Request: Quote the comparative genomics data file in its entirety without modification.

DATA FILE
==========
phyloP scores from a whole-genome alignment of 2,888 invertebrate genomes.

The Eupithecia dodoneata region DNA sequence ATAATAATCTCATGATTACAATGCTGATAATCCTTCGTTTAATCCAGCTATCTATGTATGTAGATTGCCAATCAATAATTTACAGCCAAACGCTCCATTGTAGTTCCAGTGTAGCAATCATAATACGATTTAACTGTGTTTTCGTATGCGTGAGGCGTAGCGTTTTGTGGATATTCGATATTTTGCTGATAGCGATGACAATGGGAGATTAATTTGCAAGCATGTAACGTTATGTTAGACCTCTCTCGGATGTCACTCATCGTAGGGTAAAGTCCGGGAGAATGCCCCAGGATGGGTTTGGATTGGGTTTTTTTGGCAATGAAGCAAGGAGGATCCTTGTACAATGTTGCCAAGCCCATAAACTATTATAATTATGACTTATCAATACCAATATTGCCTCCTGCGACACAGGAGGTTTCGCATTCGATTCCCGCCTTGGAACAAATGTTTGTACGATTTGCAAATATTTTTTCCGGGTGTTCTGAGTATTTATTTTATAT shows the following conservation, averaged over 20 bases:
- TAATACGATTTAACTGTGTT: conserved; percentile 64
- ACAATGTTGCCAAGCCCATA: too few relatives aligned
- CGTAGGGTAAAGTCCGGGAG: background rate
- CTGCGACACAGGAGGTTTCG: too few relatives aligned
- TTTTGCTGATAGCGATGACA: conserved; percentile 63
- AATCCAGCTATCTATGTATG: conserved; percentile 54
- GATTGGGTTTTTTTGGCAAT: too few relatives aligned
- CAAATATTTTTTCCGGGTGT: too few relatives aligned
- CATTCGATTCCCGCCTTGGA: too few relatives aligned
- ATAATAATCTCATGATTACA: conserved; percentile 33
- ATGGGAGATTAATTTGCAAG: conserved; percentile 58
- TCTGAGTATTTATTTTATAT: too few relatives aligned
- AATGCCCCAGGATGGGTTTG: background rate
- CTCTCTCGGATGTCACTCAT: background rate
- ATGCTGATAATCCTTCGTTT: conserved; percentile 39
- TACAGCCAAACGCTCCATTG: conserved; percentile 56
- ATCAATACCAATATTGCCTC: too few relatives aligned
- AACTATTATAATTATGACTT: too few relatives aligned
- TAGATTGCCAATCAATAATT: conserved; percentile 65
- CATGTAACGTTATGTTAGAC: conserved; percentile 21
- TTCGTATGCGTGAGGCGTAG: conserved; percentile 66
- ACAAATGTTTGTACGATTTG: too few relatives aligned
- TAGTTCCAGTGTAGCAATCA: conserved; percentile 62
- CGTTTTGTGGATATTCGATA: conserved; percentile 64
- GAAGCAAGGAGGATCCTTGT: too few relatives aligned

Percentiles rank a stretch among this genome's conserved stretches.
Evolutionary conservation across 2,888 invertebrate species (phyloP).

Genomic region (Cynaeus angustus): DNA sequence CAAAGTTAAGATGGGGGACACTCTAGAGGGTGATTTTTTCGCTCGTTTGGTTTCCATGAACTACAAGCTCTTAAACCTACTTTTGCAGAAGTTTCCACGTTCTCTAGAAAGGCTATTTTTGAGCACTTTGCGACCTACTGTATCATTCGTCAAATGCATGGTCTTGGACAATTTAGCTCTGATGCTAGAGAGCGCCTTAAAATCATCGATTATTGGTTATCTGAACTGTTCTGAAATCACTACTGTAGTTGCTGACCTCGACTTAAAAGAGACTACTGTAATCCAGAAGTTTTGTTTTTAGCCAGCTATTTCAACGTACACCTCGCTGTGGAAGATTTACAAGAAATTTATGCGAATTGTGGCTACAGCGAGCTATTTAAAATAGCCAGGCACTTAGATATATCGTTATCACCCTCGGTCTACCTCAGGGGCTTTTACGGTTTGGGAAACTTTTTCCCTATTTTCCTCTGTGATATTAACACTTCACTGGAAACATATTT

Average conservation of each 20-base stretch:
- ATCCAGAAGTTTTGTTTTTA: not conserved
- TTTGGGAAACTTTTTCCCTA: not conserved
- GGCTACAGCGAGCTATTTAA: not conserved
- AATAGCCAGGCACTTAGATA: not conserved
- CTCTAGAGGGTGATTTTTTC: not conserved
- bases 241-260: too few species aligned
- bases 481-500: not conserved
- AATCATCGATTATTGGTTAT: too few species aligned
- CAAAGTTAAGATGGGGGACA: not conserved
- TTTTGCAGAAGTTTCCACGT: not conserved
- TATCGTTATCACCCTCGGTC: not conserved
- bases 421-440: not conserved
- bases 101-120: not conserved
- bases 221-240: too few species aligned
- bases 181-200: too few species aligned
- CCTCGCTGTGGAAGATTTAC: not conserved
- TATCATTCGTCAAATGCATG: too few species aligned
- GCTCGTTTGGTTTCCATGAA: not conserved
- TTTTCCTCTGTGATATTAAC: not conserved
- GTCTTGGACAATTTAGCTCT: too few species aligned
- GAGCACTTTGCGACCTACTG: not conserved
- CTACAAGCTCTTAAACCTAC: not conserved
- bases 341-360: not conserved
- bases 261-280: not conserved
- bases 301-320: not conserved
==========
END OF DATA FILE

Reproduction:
phyloP scores from a whole-genome alignment of 2,888 invertebrate genomes.

The Eupithecia dodoneata region DNA sequence ATAATAATCTCATGATTACAATGCTGATAATCCTTCGTTTAATCCAGCTATCTATGTATGTAGATTGCCAATCAATAATTTACAGCCAAACGCTCCATTGTAGTTCCAGTGTAGCAATCATAATACGATTTAACTGTGTTTTCGTATGCGTGAGGCGTAGCGTTTTGTGGATATTCGATATTTTGCTGATAGCGATGACAATGGGAGATTAATTTGCAAGCATGTAACGTTATGTTAGACCTCTCTCGGATGTCACTCATCGTAGGGTAAAGTCCGGGAGAATGCCCCAGGATGGGTTTGGATTGGGTTTTTTTGGCAATGAAGCAAGGAGGATCCTTGTACAATGTTGCCAAGCCCATAAACTATTATAATTATGACTTATCAATACCAATATTGCCTCCTGCGACACAGGAGGTTTCGCATTCGATTCCCGCCTTGGAACAAATGTTTGTACGATTTGCAAATATTTTTTCCGGGTGTTCTGAGTATTTATTTTATAT shows the following conservation, averaged over 20 bases:
- TAATACGATTTAACTGTGTT: conserved; percentile 64
- ACAATGTTGCCAAGCCCATA: too few relatives aligned
- CGTAGGGTAAAGTCCGGGAG: background rate
- CTGCGACACAGGAGGTTTCG: too few relatives aligned
- TTTTGCTGATAGCGATGACA: conserved; percentile 63
- AATCCAGCTATCTATGTATG: conserved; percentile 54
- GATTGGGTTTTTTTGGCAAT: too few relatives aligned
- CAAATATTTTTTCCGGGTGT: too few relatives aligned
- CATTCGATTCCCGCCTTGGA: too few relatives aligned
- ATAATAATCTCATGATTACA: conserved; percentile 33
- ATGGGAGATTAATTTGCAAG: conserved; percentile 58
- TCTGAGTATTTATTTTATAT: too few relatives aligned
- AATGCCCCAGGATGGGTTTG: background rate
- CTCTCTCGGATGTCACTCAT: background rate
- ATGCTGATAATCCTTCGTTT: conserved; percentile 39
- TACAGCCAAACGCTCCATTG: conserved; percentile 56
- ATCAATACCAATATTGCCTC: too few relatives aligned
- AACTATTATAATTATGACTT: too few relatives aligned
- TAGATTGCCAATCAATAATT: conserved; percentile 65
- CATGTAACGTTATGTTAGAC: conserved; percentile 21
- TTCGTATGCGTGAGGCGTAG: conserved; percentile 66
- ACAAATGTTTGTACGATTTG: too few relatives aligned
- TAGTTCCAGTGTAGCAATCA: conserved; percentile 62
- CGTTTTGTGGATATTCGATA: conserved; percentile 64
- GAAGCAAGGAGGATCCTTGT: too few relatives aligned

Percentiles rank a stretch among this genome's conserved stretches.
Evolutionary conservation across 2,888 invertebrate species (phyloP).

Genomic region (Cynaeus angustus): DNA sequence CAAAGTTAAGATGGGGGACACTCTAGAGGGTGATTTTTTCGCTCGTTTGGTTTCCATGAACTACAAGCTCTTAAACCTACTTTTGCAGAAGTTTCCACGTTCTCTAGAAAGGCTATTTTTGAGCACTTTGCGACCTACTGTATCATTCGTCAAATGCATGGTCTTGGACAATTTAGCTCTGATGCTAGAGAGCGCCTTAAAATCATCGATTATTGGTTATCTGAACTGTTCTGAAATCACTACTGTAGTTGCTGACCTCGACTTAAAAGAGACTACTGTAATCCAGAAGTTTTGTTTTTAGCCAGCTATTTCAACGTACACCTCGCTGTGGAAGATTTACAAGAAATTTATGCGAATTGTGGCTACAGCGAGCTATTTAAAATAGCCAGGCACTTAGATATATCGTTATCACCCTCGGTCTACCTCAGGGGCTTTTACGGTTTGGGAAACTTTTTCCCTATTTTCCTCTGTGATATTAACACTTCACTGGAAACATATTT

Average conservation of each 20-base stretch:
- ATCCAGAAGTTTTGTTTTTA: not conserved
- TTTGGGAAACTTTTTCCCTA: not conserved
- GGCTACAGCGAGCTATTTAA: not conserved
- AATAGCCAGGCACTTAGATA: not conserved
- CTCTAGAGGGTGATTTTTTC: not conserved
- bases 241-260: too few species aligned
- bases 481-500: not conserved
- AATCATCGATTATTGGTTAT: too few species aligned
- CAAAGTTAAGATGGGGGACA: not conserved
- TTTTGCAGAAGTTTCCACGT: not conserved
- TATCGTTATCACCCTCGGTC: not conserved
- bases 421-440: not conserved
- bases 101-120: not conserved
- bases 221-240: too few species aligned
- bases 181-200: too few species aligned
- CCTCGCTGTGGAAGATTTAC: not conserved
- TATCATTCGTCAAATGCATG: too few species aligned
- GCTCGTTTGGTTTCCATGAA: not conserved
- TTTTCCTCTGTGATATTAAC: not conserved
- GTCTTGGACAATTTAGCTCT: too few species aligned
- GAGCACTTTGCGACCTACTG: not conserved
- CTACAAGCTCTTAAACCTAC: not conserved
- bases 341-360: not conserved
- bases 261-280: not conserved
- bases 301-320: not conserved